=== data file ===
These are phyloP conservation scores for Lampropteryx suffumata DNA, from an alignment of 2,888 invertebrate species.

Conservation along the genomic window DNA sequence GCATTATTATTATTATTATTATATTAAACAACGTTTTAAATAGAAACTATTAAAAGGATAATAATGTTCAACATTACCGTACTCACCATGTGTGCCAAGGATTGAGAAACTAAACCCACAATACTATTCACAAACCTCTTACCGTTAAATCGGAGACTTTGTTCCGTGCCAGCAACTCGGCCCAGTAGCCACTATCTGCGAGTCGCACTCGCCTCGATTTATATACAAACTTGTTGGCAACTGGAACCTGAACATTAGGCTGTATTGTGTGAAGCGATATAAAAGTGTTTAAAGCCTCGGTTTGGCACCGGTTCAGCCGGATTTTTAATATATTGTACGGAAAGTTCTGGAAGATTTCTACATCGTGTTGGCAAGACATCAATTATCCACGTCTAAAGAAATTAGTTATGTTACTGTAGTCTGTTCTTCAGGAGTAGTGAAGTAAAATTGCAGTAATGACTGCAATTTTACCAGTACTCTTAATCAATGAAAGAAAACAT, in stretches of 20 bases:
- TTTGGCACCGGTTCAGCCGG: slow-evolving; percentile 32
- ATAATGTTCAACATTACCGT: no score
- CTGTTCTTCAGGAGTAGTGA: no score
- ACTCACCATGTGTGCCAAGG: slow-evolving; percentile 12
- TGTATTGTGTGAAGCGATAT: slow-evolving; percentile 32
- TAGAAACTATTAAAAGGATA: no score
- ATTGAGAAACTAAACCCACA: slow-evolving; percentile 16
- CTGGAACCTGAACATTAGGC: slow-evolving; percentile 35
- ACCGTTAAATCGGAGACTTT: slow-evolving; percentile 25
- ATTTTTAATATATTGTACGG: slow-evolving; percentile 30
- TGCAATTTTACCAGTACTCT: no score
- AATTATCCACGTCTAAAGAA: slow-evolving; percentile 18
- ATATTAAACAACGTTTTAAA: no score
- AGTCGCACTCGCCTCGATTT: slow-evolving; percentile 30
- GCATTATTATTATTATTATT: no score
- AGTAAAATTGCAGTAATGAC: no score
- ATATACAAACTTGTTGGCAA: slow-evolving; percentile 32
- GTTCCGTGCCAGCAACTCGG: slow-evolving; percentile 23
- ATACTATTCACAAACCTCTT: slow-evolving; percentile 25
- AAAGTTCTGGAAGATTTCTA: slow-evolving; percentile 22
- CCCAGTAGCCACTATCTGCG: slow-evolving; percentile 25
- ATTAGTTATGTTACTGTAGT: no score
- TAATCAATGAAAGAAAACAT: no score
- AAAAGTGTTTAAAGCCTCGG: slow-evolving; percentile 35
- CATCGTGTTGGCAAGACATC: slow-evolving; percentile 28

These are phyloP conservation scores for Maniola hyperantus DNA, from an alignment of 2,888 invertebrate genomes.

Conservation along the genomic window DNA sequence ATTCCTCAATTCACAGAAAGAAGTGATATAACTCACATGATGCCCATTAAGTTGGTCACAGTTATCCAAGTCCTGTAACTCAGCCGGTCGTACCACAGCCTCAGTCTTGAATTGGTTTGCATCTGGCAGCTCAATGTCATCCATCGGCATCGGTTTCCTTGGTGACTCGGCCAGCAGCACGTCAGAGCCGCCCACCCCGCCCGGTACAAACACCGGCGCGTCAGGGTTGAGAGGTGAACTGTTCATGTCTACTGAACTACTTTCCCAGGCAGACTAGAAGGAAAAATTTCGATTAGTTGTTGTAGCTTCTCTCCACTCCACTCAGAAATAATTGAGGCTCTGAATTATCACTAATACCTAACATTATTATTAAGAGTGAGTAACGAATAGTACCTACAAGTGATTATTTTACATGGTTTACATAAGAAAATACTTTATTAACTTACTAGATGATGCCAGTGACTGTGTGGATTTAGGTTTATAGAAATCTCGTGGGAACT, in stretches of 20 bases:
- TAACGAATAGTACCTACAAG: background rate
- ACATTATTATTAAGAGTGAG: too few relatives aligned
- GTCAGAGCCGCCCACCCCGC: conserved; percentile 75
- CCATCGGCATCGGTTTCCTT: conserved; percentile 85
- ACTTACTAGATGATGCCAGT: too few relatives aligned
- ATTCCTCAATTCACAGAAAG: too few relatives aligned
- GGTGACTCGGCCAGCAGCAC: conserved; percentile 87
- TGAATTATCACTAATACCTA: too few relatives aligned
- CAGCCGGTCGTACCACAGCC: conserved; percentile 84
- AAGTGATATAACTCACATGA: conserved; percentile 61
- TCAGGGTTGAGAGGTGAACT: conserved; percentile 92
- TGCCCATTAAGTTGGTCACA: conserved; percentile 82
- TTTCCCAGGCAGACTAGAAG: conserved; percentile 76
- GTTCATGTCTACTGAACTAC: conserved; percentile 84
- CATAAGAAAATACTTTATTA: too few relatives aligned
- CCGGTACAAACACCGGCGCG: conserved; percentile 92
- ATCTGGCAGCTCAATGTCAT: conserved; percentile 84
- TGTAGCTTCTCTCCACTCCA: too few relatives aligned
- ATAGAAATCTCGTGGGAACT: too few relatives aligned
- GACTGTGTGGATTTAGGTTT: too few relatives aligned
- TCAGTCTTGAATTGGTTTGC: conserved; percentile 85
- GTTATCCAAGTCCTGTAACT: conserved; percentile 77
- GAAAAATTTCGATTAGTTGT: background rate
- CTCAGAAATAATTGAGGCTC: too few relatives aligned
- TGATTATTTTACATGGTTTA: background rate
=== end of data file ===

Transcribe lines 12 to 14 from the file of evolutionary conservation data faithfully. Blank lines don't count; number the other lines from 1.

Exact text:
- ATTTTTAATATATTGTACGG: slow-evolving; percentile 30
- TGCAATTTTACCAGTACTCT: no score
- AATTATCCACGTCTAAAGAA: slow-evolving; percentile 18